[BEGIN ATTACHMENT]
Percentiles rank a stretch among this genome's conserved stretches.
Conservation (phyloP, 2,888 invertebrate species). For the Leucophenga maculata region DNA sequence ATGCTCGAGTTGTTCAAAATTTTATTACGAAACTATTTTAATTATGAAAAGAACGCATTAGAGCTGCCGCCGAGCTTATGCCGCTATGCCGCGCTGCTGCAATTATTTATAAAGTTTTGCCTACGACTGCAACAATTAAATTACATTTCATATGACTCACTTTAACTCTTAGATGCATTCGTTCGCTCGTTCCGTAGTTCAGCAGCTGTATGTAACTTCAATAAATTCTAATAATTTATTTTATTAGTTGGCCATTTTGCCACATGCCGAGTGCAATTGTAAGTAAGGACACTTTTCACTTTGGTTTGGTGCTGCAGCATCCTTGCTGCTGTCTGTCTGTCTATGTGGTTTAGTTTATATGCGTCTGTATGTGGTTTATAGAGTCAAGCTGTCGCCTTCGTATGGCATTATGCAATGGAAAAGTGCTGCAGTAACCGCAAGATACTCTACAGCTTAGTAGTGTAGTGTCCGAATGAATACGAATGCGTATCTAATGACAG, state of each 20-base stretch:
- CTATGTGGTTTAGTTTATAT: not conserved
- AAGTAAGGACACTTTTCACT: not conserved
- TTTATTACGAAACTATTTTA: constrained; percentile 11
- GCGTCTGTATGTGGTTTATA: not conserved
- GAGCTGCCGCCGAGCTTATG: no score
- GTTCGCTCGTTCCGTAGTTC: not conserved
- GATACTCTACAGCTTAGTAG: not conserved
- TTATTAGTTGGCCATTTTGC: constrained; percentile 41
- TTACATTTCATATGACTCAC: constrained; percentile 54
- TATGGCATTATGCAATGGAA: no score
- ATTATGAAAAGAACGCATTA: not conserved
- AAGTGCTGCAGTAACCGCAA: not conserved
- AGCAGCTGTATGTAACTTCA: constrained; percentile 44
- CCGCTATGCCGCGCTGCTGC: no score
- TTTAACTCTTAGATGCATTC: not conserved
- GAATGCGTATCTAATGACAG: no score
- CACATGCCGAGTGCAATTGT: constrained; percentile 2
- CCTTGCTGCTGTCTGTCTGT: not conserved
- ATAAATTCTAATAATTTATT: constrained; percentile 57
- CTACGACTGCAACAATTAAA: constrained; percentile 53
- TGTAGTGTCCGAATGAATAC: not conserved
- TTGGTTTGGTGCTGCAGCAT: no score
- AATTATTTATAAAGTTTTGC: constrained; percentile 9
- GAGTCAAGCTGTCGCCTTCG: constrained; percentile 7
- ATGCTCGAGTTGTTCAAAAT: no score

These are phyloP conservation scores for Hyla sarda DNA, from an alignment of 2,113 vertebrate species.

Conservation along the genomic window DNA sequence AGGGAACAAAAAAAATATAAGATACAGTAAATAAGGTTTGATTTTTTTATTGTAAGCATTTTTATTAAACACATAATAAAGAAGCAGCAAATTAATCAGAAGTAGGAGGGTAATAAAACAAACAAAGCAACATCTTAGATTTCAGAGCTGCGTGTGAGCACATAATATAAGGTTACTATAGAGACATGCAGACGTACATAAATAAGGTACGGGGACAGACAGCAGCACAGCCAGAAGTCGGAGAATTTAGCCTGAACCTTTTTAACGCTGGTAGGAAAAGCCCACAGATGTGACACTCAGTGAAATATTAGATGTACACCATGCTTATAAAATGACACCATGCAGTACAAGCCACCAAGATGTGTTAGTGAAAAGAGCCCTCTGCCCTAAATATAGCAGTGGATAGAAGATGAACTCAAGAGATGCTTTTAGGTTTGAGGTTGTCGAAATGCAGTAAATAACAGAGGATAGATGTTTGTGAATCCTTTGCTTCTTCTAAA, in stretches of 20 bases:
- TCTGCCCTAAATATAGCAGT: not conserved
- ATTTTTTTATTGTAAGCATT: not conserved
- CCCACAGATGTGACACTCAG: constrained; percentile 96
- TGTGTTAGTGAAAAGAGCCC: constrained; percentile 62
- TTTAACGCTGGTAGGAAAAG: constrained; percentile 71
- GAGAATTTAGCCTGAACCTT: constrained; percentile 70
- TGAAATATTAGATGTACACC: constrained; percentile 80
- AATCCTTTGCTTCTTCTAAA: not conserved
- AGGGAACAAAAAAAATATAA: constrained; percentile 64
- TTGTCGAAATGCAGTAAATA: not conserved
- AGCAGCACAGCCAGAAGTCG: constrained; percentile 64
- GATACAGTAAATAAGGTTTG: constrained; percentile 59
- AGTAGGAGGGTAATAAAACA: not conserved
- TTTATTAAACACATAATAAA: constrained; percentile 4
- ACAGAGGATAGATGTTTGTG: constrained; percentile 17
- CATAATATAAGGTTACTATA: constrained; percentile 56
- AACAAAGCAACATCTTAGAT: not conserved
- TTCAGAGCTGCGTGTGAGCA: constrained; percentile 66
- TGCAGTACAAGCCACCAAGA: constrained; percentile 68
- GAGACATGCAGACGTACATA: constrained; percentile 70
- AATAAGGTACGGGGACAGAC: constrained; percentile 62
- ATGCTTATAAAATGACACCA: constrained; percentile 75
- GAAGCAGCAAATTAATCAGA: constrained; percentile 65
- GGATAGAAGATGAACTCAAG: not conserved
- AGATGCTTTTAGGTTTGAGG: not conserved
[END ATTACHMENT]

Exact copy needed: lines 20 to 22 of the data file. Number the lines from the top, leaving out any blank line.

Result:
- CCTTGCTGCTGTCTGTCTGT: not conserved
- ATAAATTCTAATAATTTATT: constrained; percentile 57
- CTACGACTGCAACAATTAAA: constrained; percentile 53